, by Jacopo Barbati


Today, like every 9th of May since 1985, Europe Day was celebrated. But this edition had major news: the presentation, by the Presidents of the European Parliament (Roberta Metsola), European Commission (Ursula von der Leyen) and Council of the EU (Emmanuel Macron in representation of France, currently holding the rotating presidency of the institution) of the results of the Conference on the Future of Europe.

The almost-350-page document summarizes approximately 2 years of discussions held by thousands of European citizens, both in European and national events as well as on the designed online platform. The final recommendations by the plenary session were condensed into 49 proposals, many of them advocating for changes in the decision-making processes of the EU in order for it to be more incisive and decisive when needed. In the 49 proposals, a direct call for transitioning to a “qualified majority” decision system in the Council [1] is explicitly expressed 4 times, including clearly:

All issues decided by way of unanimity should be decided by way of a qualified majority. The only exceptions should be the admission of new membership to the EU and changes to the fundamental principles of the EU as stated in Art. 2 TEU and the Charter of Fundamental Rights of the European Union. (proposal 39, point 1)

Of course, in order to achieve such a result or similar ones, the current treaties should be changed. And indeed, in the proposals, the expression “treaty change[s]” is explicitly used 2 times, plus some other occurrences that came out from the Citizens’ Panels.

The possibility of changing the treaties with regards to transitioning towards a qualified majority was also underlined by both von der Leyen and Macron today in their addresses and by Mario Draghi, Prime Minister of Italy, during his speech to the European Parliament on the 3rd of May, when he declared that the EU should follow the path of a “ideal and pragmatic federalism”.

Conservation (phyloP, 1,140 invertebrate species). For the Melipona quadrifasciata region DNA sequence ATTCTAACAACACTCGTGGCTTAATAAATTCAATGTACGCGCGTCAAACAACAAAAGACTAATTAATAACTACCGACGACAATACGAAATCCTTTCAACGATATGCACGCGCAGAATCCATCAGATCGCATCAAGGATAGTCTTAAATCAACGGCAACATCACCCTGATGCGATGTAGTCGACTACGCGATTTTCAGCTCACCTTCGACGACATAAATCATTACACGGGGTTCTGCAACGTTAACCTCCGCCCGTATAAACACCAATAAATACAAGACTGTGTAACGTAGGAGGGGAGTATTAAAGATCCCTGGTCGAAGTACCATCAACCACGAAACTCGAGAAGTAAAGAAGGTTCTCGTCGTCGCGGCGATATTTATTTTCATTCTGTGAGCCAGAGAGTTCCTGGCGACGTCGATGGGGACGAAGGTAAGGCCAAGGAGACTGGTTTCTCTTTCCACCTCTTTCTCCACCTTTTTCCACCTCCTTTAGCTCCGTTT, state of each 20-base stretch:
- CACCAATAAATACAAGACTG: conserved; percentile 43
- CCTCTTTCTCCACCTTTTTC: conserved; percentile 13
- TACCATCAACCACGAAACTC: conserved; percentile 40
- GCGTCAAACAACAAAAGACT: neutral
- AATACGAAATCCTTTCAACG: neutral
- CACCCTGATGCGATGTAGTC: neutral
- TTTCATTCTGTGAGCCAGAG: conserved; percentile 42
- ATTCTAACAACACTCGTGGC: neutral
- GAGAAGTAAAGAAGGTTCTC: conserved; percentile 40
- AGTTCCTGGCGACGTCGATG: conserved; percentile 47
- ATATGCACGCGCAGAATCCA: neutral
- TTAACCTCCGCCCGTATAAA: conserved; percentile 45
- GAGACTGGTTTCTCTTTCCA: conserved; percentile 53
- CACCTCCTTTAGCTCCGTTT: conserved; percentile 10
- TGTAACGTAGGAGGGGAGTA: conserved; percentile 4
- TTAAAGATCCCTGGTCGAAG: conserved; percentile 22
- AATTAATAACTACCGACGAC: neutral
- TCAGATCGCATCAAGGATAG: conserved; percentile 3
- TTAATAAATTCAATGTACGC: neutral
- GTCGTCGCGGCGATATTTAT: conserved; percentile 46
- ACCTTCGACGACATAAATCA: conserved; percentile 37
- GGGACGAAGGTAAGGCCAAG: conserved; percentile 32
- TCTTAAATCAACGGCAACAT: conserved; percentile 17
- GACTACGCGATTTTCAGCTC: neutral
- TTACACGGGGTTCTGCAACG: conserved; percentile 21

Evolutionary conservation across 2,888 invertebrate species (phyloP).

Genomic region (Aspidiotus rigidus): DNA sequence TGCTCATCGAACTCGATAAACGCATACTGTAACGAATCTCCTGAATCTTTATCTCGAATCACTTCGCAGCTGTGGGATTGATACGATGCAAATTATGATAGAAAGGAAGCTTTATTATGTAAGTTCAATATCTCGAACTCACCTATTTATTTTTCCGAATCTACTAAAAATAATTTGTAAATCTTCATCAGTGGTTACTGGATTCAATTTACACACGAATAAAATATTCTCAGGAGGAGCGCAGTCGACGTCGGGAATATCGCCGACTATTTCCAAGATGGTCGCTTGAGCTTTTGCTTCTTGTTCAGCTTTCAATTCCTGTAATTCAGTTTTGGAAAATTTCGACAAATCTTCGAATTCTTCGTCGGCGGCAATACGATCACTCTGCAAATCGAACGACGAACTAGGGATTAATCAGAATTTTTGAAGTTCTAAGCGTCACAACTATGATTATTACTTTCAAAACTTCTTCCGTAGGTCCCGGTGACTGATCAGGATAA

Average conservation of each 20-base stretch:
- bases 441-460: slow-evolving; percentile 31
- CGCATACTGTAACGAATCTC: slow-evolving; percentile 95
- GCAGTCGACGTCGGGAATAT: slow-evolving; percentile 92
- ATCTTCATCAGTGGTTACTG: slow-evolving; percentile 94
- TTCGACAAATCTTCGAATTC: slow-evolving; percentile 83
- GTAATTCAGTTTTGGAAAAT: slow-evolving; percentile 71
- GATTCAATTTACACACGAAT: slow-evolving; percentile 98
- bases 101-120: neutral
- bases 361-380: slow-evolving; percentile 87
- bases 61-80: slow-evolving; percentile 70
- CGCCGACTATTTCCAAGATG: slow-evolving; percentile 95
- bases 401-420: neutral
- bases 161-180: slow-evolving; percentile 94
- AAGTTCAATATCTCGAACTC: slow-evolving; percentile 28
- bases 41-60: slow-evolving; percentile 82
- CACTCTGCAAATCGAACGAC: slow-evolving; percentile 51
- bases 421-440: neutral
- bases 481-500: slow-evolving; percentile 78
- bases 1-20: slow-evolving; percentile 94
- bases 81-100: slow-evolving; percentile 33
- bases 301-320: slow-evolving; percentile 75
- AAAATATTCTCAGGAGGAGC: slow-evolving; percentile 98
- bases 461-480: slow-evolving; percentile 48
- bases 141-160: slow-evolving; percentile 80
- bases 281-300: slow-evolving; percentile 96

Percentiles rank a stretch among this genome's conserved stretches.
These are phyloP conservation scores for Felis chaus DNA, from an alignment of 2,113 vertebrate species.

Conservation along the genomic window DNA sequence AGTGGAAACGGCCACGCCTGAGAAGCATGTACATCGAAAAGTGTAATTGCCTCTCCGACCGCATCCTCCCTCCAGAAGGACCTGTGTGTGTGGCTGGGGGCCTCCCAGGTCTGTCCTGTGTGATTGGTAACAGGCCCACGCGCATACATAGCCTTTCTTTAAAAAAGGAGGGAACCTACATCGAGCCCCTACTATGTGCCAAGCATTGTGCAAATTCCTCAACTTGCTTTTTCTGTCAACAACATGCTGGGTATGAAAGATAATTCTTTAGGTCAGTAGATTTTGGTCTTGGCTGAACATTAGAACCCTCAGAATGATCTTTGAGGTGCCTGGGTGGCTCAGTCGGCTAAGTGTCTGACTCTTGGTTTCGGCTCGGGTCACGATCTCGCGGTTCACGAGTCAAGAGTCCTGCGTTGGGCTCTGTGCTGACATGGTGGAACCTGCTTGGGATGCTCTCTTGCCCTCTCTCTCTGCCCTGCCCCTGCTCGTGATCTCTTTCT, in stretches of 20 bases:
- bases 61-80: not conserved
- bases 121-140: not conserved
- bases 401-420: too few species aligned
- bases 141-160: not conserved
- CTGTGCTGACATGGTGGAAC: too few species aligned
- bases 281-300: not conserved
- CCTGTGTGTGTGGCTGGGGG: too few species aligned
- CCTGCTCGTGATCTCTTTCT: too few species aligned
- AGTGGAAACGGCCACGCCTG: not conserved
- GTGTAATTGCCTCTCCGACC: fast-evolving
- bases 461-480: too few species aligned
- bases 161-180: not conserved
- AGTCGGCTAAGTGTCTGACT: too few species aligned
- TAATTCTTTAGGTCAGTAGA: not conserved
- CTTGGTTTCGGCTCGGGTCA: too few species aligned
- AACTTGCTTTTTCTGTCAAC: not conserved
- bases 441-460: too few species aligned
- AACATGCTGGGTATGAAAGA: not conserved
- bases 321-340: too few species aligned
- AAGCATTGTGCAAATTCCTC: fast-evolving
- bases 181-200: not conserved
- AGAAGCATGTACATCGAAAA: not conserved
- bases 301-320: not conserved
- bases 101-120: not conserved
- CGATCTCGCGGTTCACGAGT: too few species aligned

All good, then? Of course not. Later today, 13 Member States [2] felt the urge to let everyone know that, although they “welcome the ideas and proposals that the citizens have put forward” and that “the ideas presented by citizens at the Conference should speak for themselves and deserve a serious follow-up”, they also “recall that Treaty change has never been a purpose of the Conference” and that they “do not support unconsidered and premature attempts to launch a process towards Treaty change”. [3]

Some considerations may arise from this:

  • it is not coherent to state that the results of the Conference are welcome and that the citizens’ ideas should be followed up, and then immediately after declare that changes to the Treaties are out of discussion when part of the Conference results are clearly calling for changes to the Treaties;
  • launching a process now towards Treaty change is neither “unconsidered” nor “premature”. The last major update of the Treaties was designed 15 years ago, with the Lisbon Treaty, signed in 2009 and come into force in 2009. In the meantime:
    • there was a major economic crisis with some Members States on the brink of bankruptcy and the imposition of austerity measures that undermined relations and confidence in the EU, favoring the rise of euroscepticism;
    • one Member State decided to leave the Union, an unprecedented move that surely cannot be seen as a sign of a healthy Union;
    • some Member States were considered to have violated fundamental freedom rights and no decisive actions were taken;
    • the popular demand for decisive actions against climate change arose;
    • a pandemic broke out, and the Member States lost weeks before heading towards a single approach;
    • a war broke out at the borders of the Union, finding it underprepared and divided - once again - with regards to military and energetic policies;
  • the above mentioned points were clearly interpreted by the citizens who participated in the Conference as a sign of an EU that is weak and unable to answer citizens’ concerns with the current institutional asset. The best actions that were taken (e.g. the Next Generation EU recovery plan funded also via EU-issued bonds) were extra-ordinary practice. The demand for Treaties change is anything but “unconsidered” or “premature”.

The good news is that, given the quick and vehement reaction of those 13 Member States (that would have been nice to see in other contexts as well!), we can assume that the other 14 were surely asked, but decided not to, sign this “non-paper” - therefore, they should not be against the popular demand of Treaties change and could already start to work on that. Time will tell; and if the idea is good, its strength will prevail.

What a way to celebrate Europe Day!


[1Currently on a majority of fields unanimity is required.

[2Bulgaria, Croatia, Czech Republic, Denmark, Estonia, Finland, Latvia, Lithuania, Malta, Poland, Romania, Slovenia, Sweden

[3The full text of the declaration on Twitter’s account of the Danish representation at the European Union:

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